HUER'S CALL BY MIKE SAGAR-FENTON: We've got the referendum, but where will it lead...
So, In, Out, as simple as that?
I have to confess a sneaking admiration for Mr Cameron, although his party will always be anathema to me. His speech challenging the EU last week was delivered with considerable grace and skill. I've tried to imagine his words in the mouths of previous Tory leaders: Margaret Thatcher would have sounded shrill and belligerent, while Michael Howard would have made it sound, as with all his pronouncements, like a concealed death threat. Cameron managed to make it sound plausible and corporate, like the Head Boy he probably was.
It was overtly addressed to us, the people of Britain. And presumably Scotland, whose own referendum is already on the blocks. The EU has warned that an independent Scotland would have to re-apply for membership, so we could finish with a situation where Scotland is In while we're Out. Or vice versa. As with so many aspects of the continental quadrille, farce is never far away.
The next audience cohort was, as everyone knew, behind Mr Cameron's shoulder-blades with daggers poised. Job done. Daggers turned to ecstatically-waved order papers as the Tory old guard heard the speech as a firm rebuke to Johnny Foreigner, telling them that if they didn't stop their nonsense we'd take a quick vote and the Continent would be Cut Off. Bless.
The words landed with a thump on the desk of Nigel Farage, who'd cloned himself for the day to appear on every possible medium. He'd thrown the dare, and David had thrown it back, earning himself an incalculable number of wavering UKIP votes and leaving Farage a wobbly plank to walk into the next election. They landed and bounced right up the nose of Ed Miliband, who seemed surprisingly taken aback, leading to overtime in the Labour fudge factory. Where does Labour stand? Answers on a postcard ... It was a firm slap in the face of Nick Clegg, whose unusually unequivocal dissent was sadly delivered not in the House but from what appeared to be the back of a store cupboard. Mere collateral damage in Cameron's calculations, worth the hurt looks to come.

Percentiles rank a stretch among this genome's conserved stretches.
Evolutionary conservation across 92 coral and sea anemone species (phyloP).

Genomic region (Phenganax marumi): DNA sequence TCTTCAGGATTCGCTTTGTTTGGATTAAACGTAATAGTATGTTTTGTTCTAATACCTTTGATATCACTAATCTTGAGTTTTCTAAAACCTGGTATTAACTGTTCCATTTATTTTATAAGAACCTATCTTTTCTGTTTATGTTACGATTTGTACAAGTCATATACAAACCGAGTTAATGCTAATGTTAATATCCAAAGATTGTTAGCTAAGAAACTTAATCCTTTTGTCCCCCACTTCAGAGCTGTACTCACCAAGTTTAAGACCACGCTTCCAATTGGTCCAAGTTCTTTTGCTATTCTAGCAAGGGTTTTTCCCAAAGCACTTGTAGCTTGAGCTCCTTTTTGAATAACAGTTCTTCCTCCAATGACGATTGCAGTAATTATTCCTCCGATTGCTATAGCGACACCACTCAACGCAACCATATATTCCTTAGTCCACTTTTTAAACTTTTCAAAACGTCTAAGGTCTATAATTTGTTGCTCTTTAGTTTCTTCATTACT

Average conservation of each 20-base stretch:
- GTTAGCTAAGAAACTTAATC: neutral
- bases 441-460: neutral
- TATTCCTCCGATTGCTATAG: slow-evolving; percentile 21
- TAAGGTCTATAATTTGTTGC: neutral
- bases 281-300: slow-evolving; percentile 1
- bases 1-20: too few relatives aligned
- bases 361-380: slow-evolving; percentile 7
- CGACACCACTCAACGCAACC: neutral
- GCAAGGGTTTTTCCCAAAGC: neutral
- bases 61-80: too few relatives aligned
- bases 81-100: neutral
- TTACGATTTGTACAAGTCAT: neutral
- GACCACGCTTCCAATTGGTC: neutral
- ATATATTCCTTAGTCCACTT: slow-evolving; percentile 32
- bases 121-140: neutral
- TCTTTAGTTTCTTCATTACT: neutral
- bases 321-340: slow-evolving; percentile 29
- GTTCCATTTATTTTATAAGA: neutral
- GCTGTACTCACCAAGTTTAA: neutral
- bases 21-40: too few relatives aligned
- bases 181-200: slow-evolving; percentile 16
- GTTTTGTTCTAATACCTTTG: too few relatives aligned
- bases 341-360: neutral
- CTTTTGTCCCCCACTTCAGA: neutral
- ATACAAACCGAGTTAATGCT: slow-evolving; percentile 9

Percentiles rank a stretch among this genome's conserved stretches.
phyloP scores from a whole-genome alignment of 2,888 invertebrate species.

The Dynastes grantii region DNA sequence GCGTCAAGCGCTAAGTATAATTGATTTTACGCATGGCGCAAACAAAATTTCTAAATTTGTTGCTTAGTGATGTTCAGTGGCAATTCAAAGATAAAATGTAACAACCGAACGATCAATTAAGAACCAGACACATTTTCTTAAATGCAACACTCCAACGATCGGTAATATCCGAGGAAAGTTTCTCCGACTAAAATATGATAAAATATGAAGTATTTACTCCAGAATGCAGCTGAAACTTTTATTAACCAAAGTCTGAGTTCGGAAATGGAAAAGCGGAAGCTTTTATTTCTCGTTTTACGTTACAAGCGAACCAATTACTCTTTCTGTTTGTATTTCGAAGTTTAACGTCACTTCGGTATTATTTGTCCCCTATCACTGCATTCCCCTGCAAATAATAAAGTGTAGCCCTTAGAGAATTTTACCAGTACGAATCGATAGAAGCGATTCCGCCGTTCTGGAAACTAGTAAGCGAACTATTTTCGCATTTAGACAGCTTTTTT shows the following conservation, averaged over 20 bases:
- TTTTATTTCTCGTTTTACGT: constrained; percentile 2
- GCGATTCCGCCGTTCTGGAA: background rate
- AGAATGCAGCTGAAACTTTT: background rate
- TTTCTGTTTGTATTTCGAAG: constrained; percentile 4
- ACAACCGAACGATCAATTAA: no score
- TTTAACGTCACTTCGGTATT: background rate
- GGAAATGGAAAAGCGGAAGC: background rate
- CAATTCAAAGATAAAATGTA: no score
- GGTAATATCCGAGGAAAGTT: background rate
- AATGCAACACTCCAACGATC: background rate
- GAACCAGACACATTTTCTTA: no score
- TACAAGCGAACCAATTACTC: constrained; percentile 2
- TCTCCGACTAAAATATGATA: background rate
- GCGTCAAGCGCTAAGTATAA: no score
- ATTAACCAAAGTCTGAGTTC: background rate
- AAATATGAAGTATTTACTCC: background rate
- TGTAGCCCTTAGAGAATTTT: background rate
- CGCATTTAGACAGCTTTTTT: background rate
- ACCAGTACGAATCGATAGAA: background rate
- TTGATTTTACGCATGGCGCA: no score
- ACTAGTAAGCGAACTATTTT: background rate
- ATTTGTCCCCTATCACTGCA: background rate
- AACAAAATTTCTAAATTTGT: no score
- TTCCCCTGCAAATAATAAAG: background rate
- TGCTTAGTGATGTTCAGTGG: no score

But of course the real audience was sitting in the capitals of Europe going will-he won't-he, blimey, he has. He'd wound up the egg-timer which is now clicking its way towards 2017.
If. If Cameron wins an outright majority in 2015 and doesn't lose to a Lab-Lib two-way tandem. If no international crisis occurs to postpone such divisive business indefinitely. If the EU hasn't cobbled together a delicious-looking but weightless plateful of morsels to allow him to claim his victory. If the EU itself hasn't already imploded.
But you have to sympathise with the leaders of the other 26. Britain's attitude in the community has always been that of a sulky child. We've whinged and whined, occasionally asked for our toys back, and threatened before to go home on our own, though never as clearly as now. France and Germany are doing what they've done many times already, sucking in their cheeks, trying to find out what diddums wants now, promising anything (almost) for a quiet life.
What do we want now? That's where, for all Cameron's diplomacy, we see the Tory in the ointment. Yes, we all want to halt the slide into a foredoomed United States of Europe, and we may find many unexpected allies there, but what else? Setting an ultimatum has bought time but has only encouraged the Little Englanders who finally see their goal as achievable. Summarising Cameron's own vague list of demands it seems that Britain wants the freedom to make our workers work longer hours in worse conditions less protected by Health & Safety in a more ruthlessly competitive labour market with no recourse to Human Rights. In fact right back to Scene Two of the Olympic Opening Ceremony, chimneys and all. No wonder fastidious European diplomats are looking quietly appalled while trying to make a response which doesn't sound too judgemental.
A more flexible European association is highly desirable. But a more flexible EU is virtually impossible. It would be like Parliament having to seek approval for every piece of legislation from every county in Britain. We're right to seek improvement but ultimately we stand together or we stand alone. In or Out.